You didn't have to ask Eddie Maple how it felt to win the Belmont on Creme Fraiche. You only had to watch how high into the air he threw his whip as soon as he crossed the finish line. Which is to say that he launched that baby.

Later on, long after he had wiped the mud from his face and had time to regain control of his runaway emotions, Maple would try to be nonchalant about the victory, tossing it off as just "a big payday." But there is some recent history between Maple and the Belmont Stakes that says it was a lot more than that, that explains why Maple displayed such, shall we say, unbridled enthusiasm at the finish.

In 1982, when Conquistador Cielo began this unprecedented string of four straight Belmont winners for the now 71-year-old trainer Woody Stephens, Maple was supposed to be on board. But the day before the Belmont, Maple took a spill that left him with a broken rib, and he watched the race on TV from a hospital bed. Substituting for Maple at the last moment, Laffit Pincay Jr. flew in from the coast and rode the horse to victory.

In 1983, Stephens saddled Caveat in the Belmont. As Stephens' regular jock, Maple had first crack at the horse. But after riding him some as a 2-year-old, Maple chose to ride Chumming in the Triple Crown series. Chumming could do no better than 12th in the Kentucky Derby and never raced again. Meanwhile, the ride on Caveat -- and eventually the Belmont win -- went to Pincay.

In 1984, Stephens made it three in a row at the Belmont with Swale. And for the third straight year Maple could but think of what might have been. He'd had his choice of Stephens' horses, and had picked Devil's Bag over Swale. Devil's Bag, the 2-year-old champion, had looked to be invincible, perhaps the greatest colt since Secretariat. What choice did Maple have? But Devil's Bag suffered an inexplicable wilt in the Flamingo Derby and did not start any of the classics. When ill-fated Swale won what would turn out to be the last race of his short life, the Belmont, guess who was riding? Pincay. If it's true that when you're hot, you're hot, then it's equally, and pitifully, true that when you're not, brother, you are not.

Which brings us, more or less, to Saturday and this 1985 Belmont. Just to further set the stage, you should know that Pincay was once again in the field, once again on a Stephens horse, Stephan's Odyssey -- coupled, in fact, as an entry with Maple and Creme Fraiche. Am I leaving anything out? Oh, yeah. Maple began this year riding Stephan's Odyssey. He was taken off the horse by the owner, Henryk deKwiatkowski, after the Flamingo. So as Stephens was going for four in a row, so was Pincay, once again on a horse Maple (choose one: could, would, should) have had for his own.

And wouldn't you know that it came down to those two horses -- Creme Fraiche and Stephan's Odyssey -- at the top of the stretch as both passed by the favorite, Chief's Crown (who, embarrassingly, became only the third horse in history to lose as the favorite in all three classics). A stretch duel with Pincay. What would the odds be on Maple winning that? None too good, you'd think, considering that Pincay is generally conceded to be the strongest stretch rider in the game. It is said that if you are even, you simply don't beat Pincay home from the eighth-pole. Maple did.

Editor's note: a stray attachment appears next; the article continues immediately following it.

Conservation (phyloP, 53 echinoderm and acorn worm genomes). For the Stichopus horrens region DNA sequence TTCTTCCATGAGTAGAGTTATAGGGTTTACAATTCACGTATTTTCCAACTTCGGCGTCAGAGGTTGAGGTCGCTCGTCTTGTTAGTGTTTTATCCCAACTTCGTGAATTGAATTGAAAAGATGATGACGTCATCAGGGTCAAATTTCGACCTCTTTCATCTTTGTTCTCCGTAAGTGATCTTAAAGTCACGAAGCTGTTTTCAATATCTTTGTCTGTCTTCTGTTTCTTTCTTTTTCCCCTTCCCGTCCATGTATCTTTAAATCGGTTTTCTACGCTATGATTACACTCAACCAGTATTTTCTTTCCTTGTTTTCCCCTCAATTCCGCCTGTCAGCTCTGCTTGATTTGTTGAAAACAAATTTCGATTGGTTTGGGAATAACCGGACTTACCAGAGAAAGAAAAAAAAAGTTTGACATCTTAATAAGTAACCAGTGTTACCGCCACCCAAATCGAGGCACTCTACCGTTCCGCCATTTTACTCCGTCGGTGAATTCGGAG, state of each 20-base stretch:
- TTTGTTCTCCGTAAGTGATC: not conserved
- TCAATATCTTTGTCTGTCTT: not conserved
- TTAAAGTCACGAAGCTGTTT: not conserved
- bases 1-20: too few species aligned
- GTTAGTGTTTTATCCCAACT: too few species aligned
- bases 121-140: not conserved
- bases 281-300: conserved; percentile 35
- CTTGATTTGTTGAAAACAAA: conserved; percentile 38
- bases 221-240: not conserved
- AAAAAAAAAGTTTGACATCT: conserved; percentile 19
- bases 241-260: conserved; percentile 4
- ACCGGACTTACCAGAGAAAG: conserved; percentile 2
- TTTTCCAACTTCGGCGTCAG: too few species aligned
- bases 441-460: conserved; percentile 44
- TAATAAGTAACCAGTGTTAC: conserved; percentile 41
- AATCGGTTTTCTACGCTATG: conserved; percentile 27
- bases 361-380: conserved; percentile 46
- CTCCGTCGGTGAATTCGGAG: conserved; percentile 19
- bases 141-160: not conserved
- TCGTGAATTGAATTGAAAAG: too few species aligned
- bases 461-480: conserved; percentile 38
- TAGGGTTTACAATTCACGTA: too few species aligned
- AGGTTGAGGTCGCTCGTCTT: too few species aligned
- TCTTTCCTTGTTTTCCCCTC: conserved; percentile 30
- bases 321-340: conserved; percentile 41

Now what has he done? He's won for his patron saint, Woody Stephens, and sent him into the record books. He's won the spectral race. He's beaten the fabled rider Pincay, the same rider whose good fortune had been growing out of his own bad fortune. And in beating Stephan's Odyssey, he's avenged the insult done him by the owner. Maple even got to crow about it, gleefully saying of the second-place horse: "He got flat outfooted today, baby."

That's the context.

Understand the spontaneously joyful gesture of the whip launch now?

Understand why later, long after the tractors had harrowed the track and the whip was probably buried in ribbons of thick mud, he'd try to retrace his steps and ask someone, "You think that whip is still out there? I'd like to get it and frame it."

Much pressure off his back?

How much we can only guess. For when Maple had the chance to open the valve and let the steam rush into the open and perhaps dissipate forever into the air, he held semitight.

Of deKwiatkowski's decision, Maple would only say, "It's his horse. He can do what he wants." If there was a sneer on his face when he said it, his voice didn't give him away. Maple started to say something about not having "to take a back seat to Pincay," but that was as close as he got to publicly bad-mouthing anyone.

Of his three straight shutouts here at Belmont, Maple would concede that, yes, "you could say I've been unlucky -- unlucky and unfortunate." Stephens had graciously tried to even Maple's ledger by telling the press, "Eddie's had some tough breaks, but they all came back for him today." But Maple wasn't ready to buy that. Softly, very softly, Maple admitted, "They don't ever even up." But after a while he would add with a forced smile, "Time heals just about everything. I won't forget. But we're still here." He was trying hard not to reveal himself, and when he was pressed on his recent past he would not be moved. "I don't even want to talk about it," Maple said rather defiantly. "Let's talk about this one."

And so they did for a few more minutes: Maple and Stephens and the owner of Creme Fraiche, Betty Moran, who had just won the first Triple Crown race she'd ever entered. When it was finally time to leave, Maple reached over and grabbed the elegant, crystal goblet that Stephens had been drinking from. It was only water, but Maple sipped so slowly from the glass that surely it must have seemed to him like champagne.